Chinese Vice Foreign Minister Cui Tiankai said Monday he will express China's strong displeasure about arms sales to Taiwan when he meets US Assistant Secretary of State for East Asian and Pacific Affairs Kurt Campbell.
"The United States has time and again sold weapons to Taiwan. So, of course, we will have to express our stern opposition," Cui told reporters at a briefing on the meetings.
However, Cui also appeared to indicate China wants to move on from the matter and didn't want it to sour the overall mood for the talks.
"By putting these issues on the table tomorrow, we hope to better address these issues and prevent them from excessively interfering in the normal development of China-US relations," he said.
China has said that last month's announcement of a $5.85 billion arms package for Taiwan would hurt relations and that it would suspend some military-to-military contacts with the Pentagon in response. Elements of the powerful military and hard-line nationalists have demanded stronger steps, including economic retaliation against military contractors involved in the Taiwan deal.
The US, which is obligated by law to ensure Taiwan has the means to defend itself, says it was merely responding to a long-standing request from the island's democratically elected government.
Cui also said that a proposed US law to punish countries with artificially low currencies could result in a trade war. China's central bank issued a similar warning last week but Cui's comments came with a tougher tone.
US senators voted last week to open debate on a bill allowing the government to impose additional duties on products from countries that subsidize exports by undervaluing their currencies.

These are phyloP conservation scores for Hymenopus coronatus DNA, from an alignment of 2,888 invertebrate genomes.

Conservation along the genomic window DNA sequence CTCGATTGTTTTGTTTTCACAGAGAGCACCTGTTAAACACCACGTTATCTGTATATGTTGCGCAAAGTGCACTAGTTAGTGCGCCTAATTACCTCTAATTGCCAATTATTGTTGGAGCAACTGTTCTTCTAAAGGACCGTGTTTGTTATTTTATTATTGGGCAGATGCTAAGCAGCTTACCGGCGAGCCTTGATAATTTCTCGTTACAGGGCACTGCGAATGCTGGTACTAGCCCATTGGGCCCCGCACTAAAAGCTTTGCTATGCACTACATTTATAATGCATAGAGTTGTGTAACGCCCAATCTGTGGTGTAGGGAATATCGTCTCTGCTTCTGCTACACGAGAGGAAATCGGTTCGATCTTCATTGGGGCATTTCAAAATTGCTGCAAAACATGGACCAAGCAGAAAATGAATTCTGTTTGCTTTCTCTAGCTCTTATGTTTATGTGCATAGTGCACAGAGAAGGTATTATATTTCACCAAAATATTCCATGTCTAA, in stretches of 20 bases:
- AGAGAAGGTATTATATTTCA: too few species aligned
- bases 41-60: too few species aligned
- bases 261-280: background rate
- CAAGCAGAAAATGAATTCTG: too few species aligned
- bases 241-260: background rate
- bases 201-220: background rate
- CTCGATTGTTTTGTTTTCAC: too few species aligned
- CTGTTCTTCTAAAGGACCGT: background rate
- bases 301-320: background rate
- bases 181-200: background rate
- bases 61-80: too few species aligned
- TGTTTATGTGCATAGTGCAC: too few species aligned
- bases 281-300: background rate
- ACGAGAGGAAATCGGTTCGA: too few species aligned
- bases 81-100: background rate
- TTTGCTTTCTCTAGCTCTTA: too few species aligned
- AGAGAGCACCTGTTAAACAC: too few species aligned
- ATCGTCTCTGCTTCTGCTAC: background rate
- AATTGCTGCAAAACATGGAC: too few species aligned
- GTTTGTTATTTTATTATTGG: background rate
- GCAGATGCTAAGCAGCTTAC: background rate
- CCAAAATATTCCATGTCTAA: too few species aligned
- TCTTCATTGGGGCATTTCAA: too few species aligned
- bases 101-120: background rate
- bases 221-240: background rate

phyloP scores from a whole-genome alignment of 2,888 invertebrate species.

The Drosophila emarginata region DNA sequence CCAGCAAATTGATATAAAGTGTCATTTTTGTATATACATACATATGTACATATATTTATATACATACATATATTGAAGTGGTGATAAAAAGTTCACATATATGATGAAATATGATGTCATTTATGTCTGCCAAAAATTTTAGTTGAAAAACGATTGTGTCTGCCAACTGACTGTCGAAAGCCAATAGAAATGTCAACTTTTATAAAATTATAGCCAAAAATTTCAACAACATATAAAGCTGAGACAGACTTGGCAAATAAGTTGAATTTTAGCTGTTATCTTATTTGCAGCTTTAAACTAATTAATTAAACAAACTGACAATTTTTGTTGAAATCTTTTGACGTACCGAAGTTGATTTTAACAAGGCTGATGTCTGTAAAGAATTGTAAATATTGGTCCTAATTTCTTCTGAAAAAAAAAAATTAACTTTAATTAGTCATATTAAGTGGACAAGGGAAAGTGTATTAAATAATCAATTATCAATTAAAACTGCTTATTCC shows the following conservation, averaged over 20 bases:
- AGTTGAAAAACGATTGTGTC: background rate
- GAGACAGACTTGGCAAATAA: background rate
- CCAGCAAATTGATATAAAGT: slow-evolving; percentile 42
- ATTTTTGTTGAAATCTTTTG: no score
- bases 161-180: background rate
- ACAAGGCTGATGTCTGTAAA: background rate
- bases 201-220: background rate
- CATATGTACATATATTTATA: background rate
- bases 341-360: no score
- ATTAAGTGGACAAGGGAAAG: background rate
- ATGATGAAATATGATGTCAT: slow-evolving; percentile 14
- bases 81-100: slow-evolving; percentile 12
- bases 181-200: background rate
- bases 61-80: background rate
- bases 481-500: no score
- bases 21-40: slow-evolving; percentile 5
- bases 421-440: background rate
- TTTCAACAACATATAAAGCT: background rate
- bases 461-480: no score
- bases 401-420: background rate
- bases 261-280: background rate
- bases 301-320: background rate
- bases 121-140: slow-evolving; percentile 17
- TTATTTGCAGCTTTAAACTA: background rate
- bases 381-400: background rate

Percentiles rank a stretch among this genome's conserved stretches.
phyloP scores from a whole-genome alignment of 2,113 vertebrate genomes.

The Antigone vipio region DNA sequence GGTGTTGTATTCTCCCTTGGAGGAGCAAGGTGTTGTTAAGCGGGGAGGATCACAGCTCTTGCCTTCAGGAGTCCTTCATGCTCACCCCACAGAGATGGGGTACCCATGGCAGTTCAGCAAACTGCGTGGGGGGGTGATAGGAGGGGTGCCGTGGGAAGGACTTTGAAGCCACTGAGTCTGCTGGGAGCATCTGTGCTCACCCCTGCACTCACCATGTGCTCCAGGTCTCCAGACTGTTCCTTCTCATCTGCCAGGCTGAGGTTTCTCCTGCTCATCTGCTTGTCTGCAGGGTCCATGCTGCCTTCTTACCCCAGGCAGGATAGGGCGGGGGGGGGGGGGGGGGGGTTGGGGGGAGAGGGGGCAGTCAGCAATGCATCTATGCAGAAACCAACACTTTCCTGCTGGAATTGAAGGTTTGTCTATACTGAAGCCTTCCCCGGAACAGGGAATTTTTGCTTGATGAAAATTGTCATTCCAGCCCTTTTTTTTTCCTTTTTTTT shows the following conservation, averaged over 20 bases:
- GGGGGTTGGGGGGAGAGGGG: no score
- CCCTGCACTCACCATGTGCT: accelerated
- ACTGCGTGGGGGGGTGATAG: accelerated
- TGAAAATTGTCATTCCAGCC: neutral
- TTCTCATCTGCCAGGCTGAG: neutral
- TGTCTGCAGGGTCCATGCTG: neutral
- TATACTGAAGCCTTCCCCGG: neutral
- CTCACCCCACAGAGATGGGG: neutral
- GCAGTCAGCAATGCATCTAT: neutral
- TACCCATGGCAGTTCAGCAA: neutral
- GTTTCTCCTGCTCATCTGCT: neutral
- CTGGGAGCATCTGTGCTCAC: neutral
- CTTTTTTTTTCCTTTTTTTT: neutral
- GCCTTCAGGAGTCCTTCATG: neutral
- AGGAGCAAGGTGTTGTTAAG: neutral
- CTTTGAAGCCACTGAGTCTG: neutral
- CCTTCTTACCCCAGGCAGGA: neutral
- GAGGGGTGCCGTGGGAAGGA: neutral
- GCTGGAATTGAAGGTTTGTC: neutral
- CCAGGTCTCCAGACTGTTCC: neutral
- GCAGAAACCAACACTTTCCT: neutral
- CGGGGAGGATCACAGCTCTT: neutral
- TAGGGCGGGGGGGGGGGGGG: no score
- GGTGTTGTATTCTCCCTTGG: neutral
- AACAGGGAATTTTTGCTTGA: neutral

"This bill in no way represents the reality of the economic and trade relationship between China and the United States and might have an adverse impact on the development of the commercial relationship," Cui said.
"Should the proposed legislation become law, the only result would be a trade war between China and the United States, and that would be a lose-lose situation for both sides," he said.
The Chinese yuan has appreciated by more than 20 per cent against the dollar since China began allowing it to trade within a narrow daily band in 2005. However, Beijing has rejected calls for it to strengthen more quickly and economists are divided on how much it remains undervalued as well as the exchange rate's role in easing China's massive trade surplus with the US.
The issue of territorial claims in the South China Sea is also likely to arise in the talks with Campbell amid fears of a conflict between China and other claimants, especially the Philippines and Vietnam.
The US Navy remains dominant in the region and US.
Secretary of State Hillary Rodham Clinton angered China last year by stating that Washington had a vested interest in seeing that such disputes are resolved peacefully.